Because of the latitude of modern day negative films, getting the right exposure is a snap. You can actually be one stop off in exposure, in either direction, and still get a good negative suitable for printing. Negative film makes life simpler. If you decide to shoot slide film, be sure to bracket (taking multiple shots of the same scene at different exposure settings), and remember to adjust the amount of film you buy accordingly.

Digital Film

If you are shooting digitally, you'll need to bring plenty of memory cards. The good news is memory cards prices continue to drop as there maximum storage capacities increase. You can purchase 256 or 512 MB cards today at a mere fraction of the price they were just a few years ago.

Digital photography requires that you choose an appropriate image quality setting too. Here's what to remember.

Higher quality = bigger enlargements
Lower quality = smaller enlargements
Higher quality = fewer images on a single memory card
Lower quality = more images on a single memory card

When shooting on-location, quite often I choose the highest quality setting that employs a low-level JPEG compression. This ensures that I can get more than a few images on a single memory card and still get reasonably sized enlargements.

If you shoot on location with a digital camera a lot, consider one of the many portable hard drives on the market today that are geared specifically for digital photography. They allow you to download your memory cards while you are shooting, providing an almost limitless amount of digital image storage space. Some of the newest laptop computers are also offering slots for Compact Flash, Smart Media and other digital camera media, perfect for downloading on the go.

Pack Carefully


I am hard on my equipment. All this stuff is packed in a good padded bag. In my own defense, it's really not my fault. I sometimes get so excited by what's in front of my lens that I simply drop everything in order to get the shot. Good padding means that my expensive lenses, bodies, and light meter are protected as much as possible from my frequent states of delirium. The bottom line: travel light and protected.

Test Your Equipment

Check your cameras and equipment to make sure everything is operating properly. Leave yourself some time beforehand, in case you do need to rent or borrow equipment.

Light is Everything

When shooting in nature, we rely on the sun as our main light source. Most professional photographers know that the best light of the day comes at two times, the beginning and the end of the day. Because of the angle of the light, early and late day sun reveals shapes and textures you won't see at high noon. At these times, dramatic light rakes across the earth's surface revealing texture through the interplay of light and shadow. Don't forget about the shadows. Shadows are as important as the light itself. In fact you can't have one without the other. Long shadows accentuate shapes, revealing patterns and textures too. Plan your shots while the light is high but don't start shooting until the light gets interesting. One of the reasons late afternoon or early morning light is so special is that it is seen for only the briefest of moments each day. Seize the light!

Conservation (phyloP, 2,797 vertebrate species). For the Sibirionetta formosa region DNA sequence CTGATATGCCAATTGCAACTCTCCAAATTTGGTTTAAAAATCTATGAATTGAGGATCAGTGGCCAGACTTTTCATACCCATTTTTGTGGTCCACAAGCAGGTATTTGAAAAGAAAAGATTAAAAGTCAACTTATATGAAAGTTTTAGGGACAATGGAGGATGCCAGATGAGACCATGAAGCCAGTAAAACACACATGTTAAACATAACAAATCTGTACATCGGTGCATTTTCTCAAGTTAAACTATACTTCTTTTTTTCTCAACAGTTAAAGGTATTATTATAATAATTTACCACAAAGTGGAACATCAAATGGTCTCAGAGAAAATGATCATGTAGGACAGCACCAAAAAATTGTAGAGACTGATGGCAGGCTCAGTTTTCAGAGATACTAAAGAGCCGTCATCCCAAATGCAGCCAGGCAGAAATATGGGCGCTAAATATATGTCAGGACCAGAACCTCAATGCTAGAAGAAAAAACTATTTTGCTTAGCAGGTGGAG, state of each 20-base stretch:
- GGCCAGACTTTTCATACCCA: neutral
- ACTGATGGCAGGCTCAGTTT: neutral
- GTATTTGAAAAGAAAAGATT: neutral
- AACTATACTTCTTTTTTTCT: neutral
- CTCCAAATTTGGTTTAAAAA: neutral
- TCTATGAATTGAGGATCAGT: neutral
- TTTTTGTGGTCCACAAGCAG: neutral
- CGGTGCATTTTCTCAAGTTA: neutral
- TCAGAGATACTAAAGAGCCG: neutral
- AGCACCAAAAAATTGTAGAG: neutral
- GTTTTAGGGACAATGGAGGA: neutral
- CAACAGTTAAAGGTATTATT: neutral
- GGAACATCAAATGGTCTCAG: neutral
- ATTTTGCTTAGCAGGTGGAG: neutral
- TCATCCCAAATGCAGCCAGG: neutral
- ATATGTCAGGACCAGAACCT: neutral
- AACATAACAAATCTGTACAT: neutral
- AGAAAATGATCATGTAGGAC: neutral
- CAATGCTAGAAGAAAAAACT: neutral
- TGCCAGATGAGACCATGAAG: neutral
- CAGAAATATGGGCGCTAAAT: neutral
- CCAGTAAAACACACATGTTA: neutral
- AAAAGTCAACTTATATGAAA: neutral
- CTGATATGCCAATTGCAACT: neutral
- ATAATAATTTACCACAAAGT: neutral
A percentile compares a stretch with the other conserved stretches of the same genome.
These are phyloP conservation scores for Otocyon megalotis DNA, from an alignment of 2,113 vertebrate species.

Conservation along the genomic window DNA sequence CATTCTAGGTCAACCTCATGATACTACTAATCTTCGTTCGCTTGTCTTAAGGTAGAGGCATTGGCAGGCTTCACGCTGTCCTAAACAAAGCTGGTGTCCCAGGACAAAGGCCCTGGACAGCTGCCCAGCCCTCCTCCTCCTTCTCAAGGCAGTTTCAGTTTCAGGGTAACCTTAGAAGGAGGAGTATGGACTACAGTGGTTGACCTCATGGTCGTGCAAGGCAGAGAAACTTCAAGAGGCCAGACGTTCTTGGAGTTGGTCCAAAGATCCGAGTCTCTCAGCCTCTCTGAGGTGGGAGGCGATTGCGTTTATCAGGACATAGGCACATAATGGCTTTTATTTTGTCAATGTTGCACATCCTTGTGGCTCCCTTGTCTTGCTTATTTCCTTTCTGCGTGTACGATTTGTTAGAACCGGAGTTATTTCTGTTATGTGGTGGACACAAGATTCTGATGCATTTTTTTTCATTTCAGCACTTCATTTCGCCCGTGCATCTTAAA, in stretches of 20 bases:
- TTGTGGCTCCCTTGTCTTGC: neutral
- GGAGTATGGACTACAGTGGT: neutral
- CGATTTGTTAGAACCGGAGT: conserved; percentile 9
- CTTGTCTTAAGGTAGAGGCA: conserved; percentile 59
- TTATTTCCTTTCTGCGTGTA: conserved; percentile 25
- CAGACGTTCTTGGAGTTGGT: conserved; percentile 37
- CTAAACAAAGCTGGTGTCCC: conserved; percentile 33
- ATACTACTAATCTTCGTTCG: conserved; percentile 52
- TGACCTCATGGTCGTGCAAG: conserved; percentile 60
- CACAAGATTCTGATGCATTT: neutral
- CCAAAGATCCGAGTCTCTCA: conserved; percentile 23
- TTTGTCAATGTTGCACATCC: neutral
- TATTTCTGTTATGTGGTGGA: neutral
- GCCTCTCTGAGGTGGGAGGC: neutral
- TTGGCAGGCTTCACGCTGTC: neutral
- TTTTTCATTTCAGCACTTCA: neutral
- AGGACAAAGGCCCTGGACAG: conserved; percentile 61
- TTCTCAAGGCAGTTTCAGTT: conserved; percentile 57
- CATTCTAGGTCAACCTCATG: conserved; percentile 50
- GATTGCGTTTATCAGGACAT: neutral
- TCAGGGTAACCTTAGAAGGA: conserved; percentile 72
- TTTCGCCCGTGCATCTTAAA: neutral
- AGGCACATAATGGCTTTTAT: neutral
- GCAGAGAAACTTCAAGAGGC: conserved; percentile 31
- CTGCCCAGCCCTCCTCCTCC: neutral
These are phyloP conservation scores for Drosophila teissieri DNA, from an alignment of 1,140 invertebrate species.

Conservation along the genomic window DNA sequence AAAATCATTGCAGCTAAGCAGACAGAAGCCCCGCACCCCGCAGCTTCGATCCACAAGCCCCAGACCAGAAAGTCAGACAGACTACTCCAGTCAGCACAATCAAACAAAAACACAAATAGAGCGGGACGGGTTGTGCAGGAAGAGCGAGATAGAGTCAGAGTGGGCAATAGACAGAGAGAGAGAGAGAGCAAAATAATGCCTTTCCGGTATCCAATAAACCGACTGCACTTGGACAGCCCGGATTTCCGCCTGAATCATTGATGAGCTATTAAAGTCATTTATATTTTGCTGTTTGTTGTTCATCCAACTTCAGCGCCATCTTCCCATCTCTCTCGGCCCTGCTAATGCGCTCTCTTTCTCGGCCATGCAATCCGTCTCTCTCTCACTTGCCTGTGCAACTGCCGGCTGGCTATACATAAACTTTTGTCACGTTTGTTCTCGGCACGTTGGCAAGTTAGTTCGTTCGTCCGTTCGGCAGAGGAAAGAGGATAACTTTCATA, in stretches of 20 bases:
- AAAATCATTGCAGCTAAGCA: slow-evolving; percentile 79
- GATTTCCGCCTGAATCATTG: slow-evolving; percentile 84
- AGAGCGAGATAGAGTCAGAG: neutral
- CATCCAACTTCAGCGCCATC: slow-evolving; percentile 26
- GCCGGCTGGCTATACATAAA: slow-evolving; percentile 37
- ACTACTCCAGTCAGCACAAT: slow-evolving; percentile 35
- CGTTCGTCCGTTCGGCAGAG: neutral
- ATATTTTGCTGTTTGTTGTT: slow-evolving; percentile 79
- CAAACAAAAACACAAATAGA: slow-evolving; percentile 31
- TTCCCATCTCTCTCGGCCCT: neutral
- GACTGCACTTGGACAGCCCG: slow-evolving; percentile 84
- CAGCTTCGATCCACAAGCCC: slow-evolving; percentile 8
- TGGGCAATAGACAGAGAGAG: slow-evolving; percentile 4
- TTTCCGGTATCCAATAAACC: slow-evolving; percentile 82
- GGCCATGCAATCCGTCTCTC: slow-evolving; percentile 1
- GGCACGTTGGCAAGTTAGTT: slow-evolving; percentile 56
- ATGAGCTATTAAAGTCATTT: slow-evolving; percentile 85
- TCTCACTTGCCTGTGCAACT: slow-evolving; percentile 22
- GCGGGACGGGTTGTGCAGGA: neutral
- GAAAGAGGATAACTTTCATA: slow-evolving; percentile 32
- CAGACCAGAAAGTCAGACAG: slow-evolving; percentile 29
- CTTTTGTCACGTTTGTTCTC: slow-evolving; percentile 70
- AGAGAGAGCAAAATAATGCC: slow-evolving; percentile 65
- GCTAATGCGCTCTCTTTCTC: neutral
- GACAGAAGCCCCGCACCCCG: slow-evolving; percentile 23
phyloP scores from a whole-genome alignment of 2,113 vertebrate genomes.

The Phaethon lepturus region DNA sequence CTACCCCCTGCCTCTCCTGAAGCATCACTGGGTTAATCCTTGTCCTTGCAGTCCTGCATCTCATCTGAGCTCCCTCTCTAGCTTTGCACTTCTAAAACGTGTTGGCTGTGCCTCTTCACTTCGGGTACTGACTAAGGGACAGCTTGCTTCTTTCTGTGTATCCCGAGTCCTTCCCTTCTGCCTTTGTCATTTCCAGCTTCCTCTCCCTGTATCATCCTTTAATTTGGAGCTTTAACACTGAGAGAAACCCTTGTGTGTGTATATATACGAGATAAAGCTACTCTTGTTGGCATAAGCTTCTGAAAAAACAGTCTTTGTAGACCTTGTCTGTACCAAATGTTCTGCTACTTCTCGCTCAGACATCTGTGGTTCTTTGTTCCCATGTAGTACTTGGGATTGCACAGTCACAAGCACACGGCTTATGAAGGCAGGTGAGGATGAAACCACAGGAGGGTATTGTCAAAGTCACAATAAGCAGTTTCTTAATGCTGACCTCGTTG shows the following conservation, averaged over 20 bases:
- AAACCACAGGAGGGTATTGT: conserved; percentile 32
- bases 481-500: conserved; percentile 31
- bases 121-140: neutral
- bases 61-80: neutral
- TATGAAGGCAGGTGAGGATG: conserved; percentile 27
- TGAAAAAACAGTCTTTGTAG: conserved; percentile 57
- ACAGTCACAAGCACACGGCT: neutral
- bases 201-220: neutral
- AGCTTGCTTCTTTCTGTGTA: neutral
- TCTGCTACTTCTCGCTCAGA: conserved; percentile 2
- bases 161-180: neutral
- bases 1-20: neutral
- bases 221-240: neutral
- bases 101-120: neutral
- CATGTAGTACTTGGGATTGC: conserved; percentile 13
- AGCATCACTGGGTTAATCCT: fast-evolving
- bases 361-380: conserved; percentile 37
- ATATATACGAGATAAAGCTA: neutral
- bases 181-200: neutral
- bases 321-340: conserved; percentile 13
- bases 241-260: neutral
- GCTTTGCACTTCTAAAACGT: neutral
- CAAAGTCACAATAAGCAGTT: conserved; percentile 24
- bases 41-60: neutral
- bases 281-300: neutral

© Jim Barthman

Be Prepared for Anything

Whenever you go hiking in a strange land, be sure to dress appropriately. By wearing layers you'll ensure you can accommodate changing weather conditions. Don't be fooled. Hypothermia, a lowering of the body's core temperature, is a serious condition that can happen in the middle of summer. Symptoms of hypothermia may include uncontrollable shivering and disorientation. Should you exhibit any of these symptoms, seek medical attention. To get the best information about an area, talk to locals. They can always steer you to the right places at the right time. Many of the state-run tourist bureaus can provide great maps and literature too.

Lastly, follow the park rules and regulations and leave it as if you have never been there.

Although I have traveled all across the world, I am guilty of having never visited some of the world's most beautiful places found right here in America. Although the splendor of Acadia National Park was a mere 9 hours away from my upstate New York home, in reality, it was a world away. Quite often many of us forget how beautiful our country really is; sometimes all you have to do is look out your back door.

Just a note:

One thing you don't want to forget when traveling by mini-motor home: Gaffers tape. Ten minutes into our trip we made a right turn and proceeded to watch a gallon of milk come flying out of the "locked" refrigerator. Apparently it's a rite of passage for first time RV renters. Tape your refrigerator door shut and you can save a gallon or two.

Learn how to get the best photos from your vacation with our online photography classes.